Kaziranga National Park is one of the most beautiful and Zen parks I have seen in India. We came across so many wildlife, especially Indian rhinos – one horned rhinoceros. Sadly the “forgotten dinosaurs” are highly endangered animals. They are as big as a jeep and quite aggressive. No messing with “forgotten dinosaurs”! We even were able to see Bengal Tigers due to our stay in Kaziranga. Tigers in Kaziranga are very shy, you get a glimpse of them, one two seconds later the tiger is gone in the high elephant grass. We were once lucky, when a tiger came out of the elephant grass walking along a lake of many. A beautiful setting for a landscape photograph, huuuuh, combined with Wildlife, of course. Behind the tiger was an Indian rhino mom with calf. Both did not care much about the tiger! A few meters further the tiger passed another rhino taking it’s beauty mud bath at the edge of the lake. That rhino did not even move its head around when “his majesty” passed by! Quite ignorant, or just Zen?

Indian rhinoceros with egret in front walking through jungle in India

Indian Rhino & Egret. FujiFilm X-T2; 100-400mm & 1.4x TC

Zen, indeed it was, also our beautiful lodge, with their own rice fields. The chalets on poles are built around the rice fields, everyone has their own balcony to enjoy the view. I had a few photographic assignments for Assam. One was to take images of a custom made bag from the new Swiss Brand Luc8k. In the afternoon break I took a custom leather bag to take some images with it in the rice fields. I knew that some of our party were watching me. There we go, their afternoon entertainment got delivered. Me balancing between the rice fields! Actually it is not easy to walk on the 15-20cm thin paths between rice fields. They are muddy, give in quite a lot when you step on them, simply you sink in…etc. One composition I liked very much, this required that I had to balance on a thin path to the other side of a rice field to place the leather bag. The way over was a balance act. I sunk into the path here and there, using my arms to balance, just don’t drop the bag into the rice field > water level knee deep & deep mud!! On my way back to my camera, it happened. My balancing was not as it should have been, maybe my arms were a tad to much air rowing, never did ballet, the mud gave in, I landed in a rice field. Lucky enough I was able to prevent the major full body touch down into the mud to flatten some rice plants. Standing there in the knee-deep water, I was quite sure that my “go with the flow” party has seen me. Indeed they did, the laughs and comments shortly after were on the dot. My red hiking shoes were hanging on the jeep during the afternoon drive to dry, which caused a little photographic swop at the ticket office of the park. While waiting for our guide to come back with the papers, students of the local school came over to our jeep. They asked me, if they can take pictures of me, my feet with socks up in the sun, as well of my shoes dangling on the jeep. You might find this picture somewhere in Facebook. If you find it, please send me the link. Thanks a lot 🙂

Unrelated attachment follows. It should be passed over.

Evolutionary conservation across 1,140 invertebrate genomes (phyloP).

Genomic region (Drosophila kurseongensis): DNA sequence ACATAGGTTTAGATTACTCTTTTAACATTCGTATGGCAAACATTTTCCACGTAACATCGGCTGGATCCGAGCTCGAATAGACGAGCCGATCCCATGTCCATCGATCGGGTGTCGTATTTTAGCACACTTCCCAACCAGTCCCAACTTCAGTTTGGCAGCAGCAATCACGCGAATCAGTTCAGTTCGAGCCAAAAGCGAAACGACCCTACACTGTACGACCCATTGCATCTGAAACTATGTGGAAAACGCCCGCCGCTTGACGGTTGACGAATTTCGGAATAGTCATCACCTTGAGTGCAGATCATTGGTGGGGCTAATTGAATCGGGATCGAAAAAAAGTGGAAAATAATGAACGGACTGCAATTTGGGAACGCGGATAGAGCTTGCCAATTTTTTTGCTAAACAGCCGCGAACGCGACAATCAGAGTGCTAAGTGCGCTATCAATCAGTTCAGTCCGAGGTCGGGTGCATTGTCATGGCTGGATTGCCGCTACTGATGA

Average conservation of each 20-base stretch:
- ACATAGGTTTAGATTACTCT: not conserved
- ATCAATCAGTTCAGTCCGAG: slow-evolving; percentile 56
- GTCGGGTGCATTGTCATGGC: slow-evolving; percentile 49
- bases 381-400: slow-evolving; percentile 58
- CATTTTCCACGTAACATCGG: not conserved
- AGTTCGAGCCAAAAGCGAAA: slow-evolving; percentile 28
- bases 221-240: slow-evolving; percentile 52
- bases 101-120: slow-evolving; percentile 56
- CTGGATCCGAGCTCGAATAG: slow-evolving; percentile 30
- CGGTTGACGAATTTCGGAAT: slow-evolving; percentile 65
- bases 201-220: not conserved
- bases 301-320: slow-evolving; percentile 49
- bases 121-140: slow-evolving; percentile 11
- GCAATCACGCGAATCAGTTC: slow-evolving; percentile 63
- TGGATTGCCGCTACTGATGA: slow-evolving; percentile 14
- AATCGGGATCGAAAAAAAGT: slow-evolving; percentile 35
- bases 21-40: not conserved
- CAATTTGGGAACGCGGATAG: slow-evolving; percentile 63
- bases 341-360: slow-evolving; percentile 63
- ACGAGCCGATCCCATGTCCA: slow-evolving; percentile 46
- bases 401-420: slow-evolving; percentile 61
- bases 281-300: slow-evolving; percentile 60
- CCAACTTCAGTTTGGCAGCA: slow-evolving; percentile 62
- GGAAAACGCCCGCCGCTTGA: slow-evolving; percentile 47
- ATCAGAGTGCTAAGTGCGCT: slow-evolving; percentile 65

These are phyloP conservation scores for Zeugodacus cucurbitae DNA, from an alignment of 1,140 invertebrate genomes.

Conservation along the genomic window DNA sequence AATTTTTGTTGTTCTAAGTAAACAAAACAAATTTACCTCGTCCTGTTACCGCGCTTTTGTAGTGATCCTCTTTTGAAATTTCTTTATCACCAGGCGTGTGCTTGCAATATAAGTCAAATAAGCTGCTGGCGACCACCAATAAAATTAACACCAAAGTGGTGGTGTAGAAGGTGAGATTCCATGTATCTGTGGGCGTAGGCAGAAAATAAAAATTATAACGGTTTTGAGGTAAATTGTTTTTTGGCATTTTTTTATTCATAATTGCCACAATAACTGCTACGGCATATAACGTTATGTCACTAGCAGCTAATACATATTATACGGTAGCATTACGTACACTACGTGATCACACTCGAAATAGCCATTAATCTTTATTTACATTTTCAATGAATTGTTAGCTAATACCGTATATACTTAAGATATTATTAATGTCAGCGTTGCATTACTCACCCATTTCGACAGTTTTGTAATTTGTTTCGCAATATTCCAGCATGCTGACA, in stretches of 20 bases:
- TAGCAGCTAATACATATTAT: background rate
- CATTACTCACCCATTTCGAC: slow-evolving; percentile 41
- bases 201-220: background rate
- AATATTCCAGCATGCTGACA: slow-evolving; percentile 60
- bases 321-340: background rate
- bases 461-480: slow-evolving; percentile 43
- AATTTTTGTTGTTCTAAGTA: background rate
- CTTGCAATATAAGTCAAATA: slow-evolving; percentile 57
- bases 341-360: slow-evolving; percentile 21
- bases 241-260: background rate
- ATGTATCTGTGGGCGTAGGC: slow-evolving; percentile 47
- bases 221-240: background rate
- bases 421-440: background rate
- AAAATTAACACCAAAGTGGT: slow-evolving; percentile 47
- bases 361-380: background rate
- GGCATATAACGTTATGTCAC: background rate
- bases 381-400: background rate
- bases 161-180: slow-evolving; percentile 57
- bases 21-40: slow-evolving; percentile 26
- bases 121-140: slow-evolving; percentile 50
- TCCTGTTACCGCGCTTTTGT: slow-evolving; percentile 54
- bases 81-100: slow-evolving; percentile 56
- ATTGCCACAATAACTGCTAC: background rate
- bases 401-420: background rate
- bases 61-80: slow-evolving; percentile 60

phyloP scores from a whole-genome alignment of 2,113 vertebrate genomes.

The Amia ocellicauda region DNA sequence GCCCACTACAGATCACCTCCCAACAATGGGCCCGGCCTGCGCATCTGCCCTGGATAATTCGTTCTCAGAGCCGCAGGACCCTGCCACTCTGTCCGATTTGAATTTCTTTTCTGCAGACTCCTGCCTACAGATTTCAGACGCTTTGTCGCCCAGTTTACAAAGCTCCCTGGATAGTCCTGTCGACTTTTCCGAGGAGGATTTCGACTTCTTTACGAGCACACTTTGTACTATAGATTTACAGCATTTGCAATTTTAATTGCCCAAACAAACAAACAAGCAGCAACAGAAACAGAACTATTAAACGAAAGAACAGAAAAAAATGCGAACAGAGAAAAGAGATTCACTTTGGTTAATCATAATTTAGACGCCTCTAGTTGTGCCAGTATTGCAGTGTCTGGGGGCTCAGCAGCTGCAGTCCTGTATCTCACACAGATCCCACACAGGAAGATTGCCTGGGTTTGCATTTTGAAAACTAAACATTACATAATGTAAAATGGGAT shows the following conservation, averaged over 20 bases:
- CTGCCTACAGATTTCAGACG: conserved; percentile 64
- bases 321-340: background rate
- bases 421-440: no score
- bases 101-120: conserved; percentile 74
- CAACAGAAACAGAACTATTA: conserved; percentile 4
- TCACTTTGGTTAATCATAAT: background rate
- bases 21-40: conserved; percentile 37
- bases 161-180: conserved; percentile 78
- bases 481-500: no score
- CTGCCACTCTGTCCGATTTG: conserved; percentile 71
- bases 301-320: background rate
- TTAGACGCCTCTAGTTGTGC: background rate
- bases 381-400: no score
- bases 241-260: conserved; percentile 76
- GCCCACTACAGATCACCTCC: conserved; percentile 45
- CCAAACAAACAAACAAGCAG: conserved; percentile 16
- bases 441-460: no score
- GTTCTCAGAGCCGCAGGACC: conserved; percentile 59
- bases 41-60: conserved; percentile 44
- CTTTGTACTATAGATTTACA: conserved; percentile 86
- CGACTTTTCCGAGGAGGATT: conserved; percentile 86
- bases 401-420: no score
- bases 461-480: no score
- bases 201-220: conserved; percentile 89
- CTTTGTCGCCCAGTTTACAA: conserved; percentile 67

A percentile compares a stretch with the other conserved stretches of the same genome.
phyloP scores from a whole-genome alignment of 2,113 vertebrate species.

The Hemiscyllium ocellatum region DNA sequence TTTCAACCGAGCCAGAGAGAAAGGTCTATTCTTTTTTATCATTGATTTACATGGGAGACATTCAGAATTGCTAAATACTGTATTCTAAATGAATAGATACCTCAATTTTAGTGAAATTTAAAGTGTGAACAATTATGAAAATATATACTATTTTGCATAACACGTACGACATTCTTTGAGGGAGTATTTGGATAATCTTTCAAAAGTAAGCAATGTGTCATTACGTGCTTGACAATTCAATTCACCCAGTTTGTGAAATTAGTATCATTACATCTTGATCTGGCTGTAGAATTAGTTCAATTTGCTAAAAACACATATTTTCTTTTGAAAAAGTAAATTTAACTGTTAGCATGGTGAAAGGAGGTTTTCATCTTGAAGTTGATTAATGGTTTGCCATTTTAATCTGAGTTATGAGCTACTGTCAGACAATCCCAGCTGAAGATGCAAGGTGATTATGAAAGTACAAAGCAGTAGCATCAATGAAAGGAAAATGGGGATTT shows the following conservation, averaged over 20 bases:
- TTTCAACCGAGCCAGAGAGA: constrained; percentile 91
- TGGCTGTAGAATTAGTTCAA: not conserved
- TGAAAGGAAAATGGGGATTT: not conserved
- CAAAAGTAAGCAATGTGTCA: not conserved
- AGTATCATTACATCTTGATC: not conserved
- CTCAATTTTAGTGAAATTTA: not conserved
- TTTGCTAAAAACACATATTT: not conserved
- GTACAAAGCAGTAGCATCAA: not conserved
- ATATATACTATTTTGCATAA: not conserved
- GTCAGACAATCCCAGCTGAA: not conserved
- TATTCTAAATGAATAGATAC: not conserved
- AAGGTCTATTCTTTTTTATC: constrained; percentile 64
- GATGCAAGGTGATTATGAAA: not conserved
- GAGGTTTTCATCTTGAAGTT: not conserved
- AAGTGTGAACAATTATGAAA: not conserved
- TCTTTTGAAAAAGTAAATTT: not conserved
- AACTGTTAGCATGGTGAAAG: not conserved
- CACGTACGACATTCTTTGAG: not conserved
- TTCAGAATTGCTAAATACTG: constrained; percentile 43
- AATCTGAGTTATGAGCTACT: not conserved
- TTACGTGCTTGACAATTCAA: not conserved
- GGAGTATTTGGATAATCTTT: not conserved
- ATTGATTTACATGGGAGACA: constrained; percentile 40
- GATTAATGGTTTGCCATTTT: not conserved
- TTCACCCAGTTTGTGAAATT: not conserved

The time came to say Good Bye to Kaziranga National Park and Hello to Ranthambore National Park – Bengal Tiger Harbor